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About mission I can just say :thumb:
OUT OF THE BOX, loved that !!!
Dachi, FPS were not so bad ! It were just in the first occasion where there was like 50-80 AIs, for 15 seconds. CNTR says it all.
Thx, to my team for good work ! I always appreciate it !
I found it a very interesting mission, not just from a "it’s something different standpoint" but also from a human standpoint.
How quickly people decide to look after themselves and at some point bravo considered just leaving alpha and PLT behind, I loved it
I hope the rest of the campaign will be just as fun.
Had a great time during the operation. Alpha squad worked really well together with great comms between Skippy, Mother and me. All squad members were on their top game yesterday. Overall very few casualties and those we had always felt fair and deserved. Also really enjoyed the mission design and premise - looking forward to how the campaign progresses.
As a lesson learned I picked up on three things:
1.) Especially during monster missions, it is vital that fireteams and squads trust the other elements to cover their sectors and to not abandon one’s assigned area. These enemies can appear very closely and rush into a formation, worse case breaking it entirely.
2.) When lacking advanced gear such as GPS it is very important to use convoy net and announce/communicate every turn. I was a passenger in vic 3 during our transit to the airfield and we got lost for a bit twice due to low visibility.
3.) We knew in advance a helo extraction was on approach yet several members remained on the roof of the fire station. Only once the helo landed people started moving off the roof and a few even fell causing a noticeable and preventable delay. With two people unconscious our combat effectiveness decreased by 4 (two people needed to carry) - if we would have been rushed by a second major zombie wave further casualties or even the loss of the chopper could have been fairly likely. Long story short: when a helo is announced as "inbound" every member needs to get into position for exfil immediately in order to avoid delays or loss of the asset.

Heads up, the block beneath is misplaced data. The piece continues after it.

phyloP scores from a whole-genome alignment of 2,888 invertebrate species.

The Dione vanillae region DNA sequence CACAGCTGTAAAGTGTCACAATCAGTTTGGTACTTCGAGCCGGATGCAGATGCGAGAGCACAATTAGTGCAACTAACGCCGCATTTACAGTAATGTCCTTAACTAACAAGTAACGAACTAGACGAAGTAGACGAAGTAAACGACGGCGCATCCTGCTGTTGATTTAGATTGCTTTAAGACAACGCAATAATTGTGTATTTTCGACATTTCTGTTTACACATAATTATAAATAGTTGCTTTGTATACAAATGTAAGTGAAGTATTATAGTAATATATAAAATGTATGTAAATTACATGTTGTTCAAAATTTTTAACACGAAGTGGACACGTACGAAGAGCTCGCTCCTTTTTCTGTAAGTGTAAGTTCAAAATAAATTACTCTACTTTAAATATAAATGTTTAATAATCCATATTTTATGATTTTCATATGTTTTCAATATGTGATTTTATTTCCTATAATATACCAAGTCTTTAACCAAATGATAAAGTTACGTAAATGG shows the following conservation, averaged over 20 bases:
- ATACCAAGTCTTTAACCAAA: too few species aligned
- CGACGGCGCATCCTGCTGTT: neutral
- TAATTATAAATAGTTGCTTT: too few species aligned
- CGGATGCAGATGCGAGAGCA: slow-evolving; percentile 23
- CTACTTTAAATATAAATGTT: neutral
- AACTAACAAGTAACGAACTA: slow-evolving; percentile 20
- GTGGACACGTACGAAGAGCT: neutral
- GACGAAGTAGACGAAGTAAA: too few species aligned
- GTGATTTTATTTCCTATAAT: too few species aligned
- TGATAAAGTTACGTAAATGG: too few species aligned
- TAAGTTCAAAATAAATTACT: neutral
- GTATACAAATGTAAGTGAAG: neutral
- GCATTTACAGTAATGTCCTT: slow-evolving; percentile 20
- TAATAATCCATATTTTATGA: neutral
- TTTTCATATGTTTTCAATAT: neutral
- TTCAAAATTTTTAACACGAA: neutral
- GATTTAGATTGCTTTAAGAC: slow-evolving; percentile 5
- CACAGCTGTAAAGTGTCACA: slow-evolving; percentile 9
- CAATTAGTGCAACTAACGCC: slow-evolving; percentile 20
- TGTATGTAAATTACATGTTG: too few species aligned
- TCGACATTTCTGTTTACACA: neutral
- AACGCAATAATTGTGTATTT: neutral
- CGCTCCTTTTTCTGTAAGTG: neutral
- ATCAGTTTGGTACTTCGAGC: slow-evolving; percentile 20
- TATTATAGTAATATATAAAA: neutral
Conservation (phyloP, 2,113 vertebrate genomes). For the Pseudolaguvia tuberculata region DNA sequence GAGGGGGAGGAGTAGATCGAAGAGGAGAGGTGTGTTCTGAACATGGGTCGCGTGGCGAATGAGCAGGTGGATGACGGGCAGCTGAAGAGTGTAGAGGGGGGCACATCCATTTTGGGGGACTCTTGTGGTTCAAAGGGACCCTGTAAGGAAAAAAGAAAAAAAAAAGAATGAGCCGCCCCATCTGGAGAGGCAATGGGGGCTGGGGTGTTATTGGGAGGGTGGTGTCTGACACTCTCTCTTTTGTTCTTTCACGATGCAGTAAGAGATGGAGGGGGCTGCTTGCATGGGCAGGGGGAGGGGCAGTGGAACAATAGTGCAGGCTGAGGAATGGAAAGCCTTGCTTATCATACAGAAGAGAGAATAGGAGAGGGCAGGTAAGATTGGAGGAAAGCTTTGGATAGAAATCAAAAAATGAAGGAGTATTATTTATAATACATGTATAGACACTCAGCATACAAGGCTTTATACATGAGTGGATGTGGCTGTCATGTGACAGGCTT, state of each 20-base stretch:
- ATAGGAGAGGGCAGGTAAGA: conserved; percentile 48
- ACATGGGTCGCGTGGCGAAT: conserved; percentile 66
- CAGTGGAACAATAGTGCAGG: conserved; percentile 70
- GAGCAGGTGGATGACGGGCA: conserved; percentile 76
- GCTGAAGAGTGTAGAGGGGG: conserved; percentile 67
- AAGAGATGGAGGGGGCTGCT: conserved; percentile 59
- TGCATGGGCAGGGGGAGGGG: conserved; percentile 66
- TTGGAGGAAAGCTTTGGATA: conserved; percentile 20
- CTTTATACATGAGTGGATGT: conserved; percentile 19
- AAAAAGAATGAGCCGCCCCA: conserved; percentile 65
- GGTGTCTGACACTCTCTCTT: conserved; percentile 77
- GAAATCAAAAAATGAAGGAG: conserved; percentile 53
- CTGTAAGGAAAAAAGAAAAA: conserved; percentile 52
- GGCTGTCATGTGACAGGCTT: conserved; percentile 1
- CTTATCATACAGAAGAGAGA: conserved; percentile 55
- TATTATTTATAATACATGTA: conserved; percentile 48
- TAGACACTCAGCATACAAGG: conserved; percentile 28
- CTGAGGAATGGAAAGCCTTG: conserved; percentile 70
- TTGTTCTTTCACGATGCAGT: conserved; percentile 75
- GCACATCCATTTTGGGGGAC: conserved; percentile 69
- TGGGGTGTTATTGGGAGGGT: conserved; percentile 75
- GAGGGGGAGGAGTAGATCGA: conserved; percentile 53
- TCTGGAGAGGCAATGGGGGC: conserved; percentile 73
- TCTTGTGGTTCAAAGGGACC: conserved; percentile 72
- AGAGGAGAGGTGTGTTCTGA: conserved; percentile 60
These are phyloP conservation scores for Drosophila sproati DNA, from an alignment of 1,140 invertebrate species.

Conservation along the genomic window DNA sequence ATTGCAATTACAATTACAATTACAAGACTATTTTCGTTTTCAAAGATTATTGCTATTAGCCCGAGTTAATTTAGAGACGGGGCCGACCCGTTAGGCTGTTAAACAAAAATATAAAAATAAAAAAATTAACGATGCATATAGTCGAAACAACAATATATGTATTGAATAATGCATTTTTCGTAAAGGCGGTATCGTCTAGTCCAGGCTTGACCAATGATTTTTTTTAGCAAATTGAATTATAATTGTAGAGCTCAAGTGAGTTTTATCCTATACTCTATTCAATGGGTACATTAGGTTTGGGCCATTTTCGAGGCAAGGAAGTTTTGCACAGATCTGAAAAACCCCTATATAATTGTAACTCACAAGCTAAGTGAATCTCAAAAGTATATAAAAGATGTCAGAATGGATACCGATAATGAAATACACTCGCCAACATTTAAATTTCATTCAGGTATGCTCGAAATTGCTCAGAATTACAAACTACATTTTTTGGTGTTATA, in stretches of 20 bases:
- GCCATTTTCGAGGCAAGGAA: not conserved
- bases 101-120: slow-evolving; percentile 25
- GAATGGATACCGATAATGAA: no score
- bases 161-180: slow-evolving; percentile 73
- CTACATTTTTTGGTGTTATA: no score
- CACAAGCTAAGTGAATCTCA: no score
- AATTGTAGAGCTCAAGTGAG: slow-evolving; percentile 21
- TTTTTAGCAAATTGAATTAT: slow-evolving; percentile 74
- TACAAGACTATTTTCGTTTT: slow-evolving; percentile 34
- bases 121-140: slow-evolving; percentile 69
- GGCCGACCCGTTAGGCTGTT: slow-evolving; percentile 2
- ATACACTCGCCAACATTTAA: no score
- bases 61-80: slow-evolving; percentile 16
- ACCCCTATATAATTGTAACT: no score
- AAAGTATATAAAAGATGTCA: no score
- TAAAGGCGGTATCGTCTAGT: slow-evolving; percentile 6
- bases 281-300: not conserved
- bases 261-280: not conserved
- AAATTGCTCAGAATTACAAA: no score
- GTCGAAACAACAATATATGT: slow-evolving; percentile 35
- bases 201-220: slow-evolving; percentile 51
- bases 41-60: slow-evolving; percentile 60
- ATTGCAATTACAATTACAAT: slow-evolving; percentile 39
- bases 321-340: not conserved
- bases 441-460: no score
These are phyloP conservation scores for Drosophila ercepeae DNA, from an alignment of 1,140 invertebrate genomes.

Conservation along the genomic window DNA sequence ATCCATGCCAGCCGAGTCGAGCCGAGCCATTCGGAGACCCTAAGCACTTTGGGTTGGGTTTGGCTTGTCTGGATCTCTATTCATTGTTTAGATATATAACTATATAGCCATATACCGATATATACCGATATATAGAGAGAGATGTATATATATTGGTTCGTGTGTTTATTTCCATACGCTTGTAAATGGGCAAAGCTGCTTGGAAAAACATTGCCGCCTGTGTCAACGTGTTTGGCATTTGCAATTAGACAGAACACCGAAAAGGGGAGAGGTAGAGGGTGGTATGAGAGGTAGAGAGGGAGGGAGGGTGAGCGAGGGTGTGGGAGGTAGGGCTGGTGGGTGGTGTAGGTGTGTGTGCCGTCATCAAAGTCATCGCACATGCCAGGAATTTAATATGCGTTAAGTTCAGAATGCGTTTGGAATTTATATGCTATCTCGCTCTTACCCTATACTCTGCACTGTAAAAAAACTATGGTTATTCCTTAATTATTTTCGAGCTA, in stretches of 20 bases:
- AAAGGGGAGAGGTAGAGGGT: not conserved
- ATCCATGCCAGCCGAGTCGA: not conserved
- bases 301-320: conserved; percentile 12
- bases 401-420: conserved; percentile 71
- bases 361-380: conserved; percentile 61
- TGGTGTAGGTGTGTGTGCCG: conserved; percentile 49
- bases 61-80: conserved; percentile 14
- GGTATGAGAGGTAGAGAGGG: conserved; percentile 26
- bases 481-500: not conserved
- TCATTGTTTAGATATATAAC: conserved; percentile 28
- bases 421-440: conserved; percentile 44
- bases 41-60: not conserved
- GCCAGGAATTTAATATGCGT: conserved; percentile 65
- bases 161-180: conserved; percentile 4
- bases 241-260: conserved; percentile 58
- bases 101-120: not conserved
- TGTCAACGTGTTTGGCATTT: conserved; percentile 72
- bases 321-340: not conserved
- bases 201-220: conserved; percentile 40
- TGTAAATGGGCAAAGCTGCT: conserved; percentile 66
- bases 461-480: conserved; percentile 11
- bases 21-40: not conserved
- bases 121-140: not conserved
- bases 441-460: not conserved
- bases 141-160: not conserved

Very fun especially with just Dusty and I wondering around on our own, a two man team fighting zombie spawns was a rather harrowing experience but we managed to not get eaten.
When limited to short range radios the life of commanders is certainly a lot more difficult. However, it is when we have limited gear that our standard procedures for comms, plans and convoys are even more important. Map markers must be used to give everyone information on what overall and more immediate objectives are. Orders must be short and clear. Information on objectives must be passed along and made clear to everyone. In CNTO it has never been our practice to refer to map locations by grid reference (unless specified to do so by the mission maker) if you have lots of map markers on the map already then they should be used and you can add more. When it comes to convoys we should always have an order, a convoy leader, clear comms channel for convoy, a route and a destination. If we are under attack when we leave then this should be sorted as soon as we are underway.
Of course all this is difficult when the mission objectives are unclear from the beginning but even if we have been given only general instructions then it is the job of leaders to deal with the most immediate and obvious problems. I think we did well at the beginning in getting together and maintaining security later on we slipped a bit. Especially the final convoy. However this happens always at the end of long missions and no one should beat themselves up about it. Let’s use this to get even better in the future!
"Do you peel your zombies from the top or the bottom?"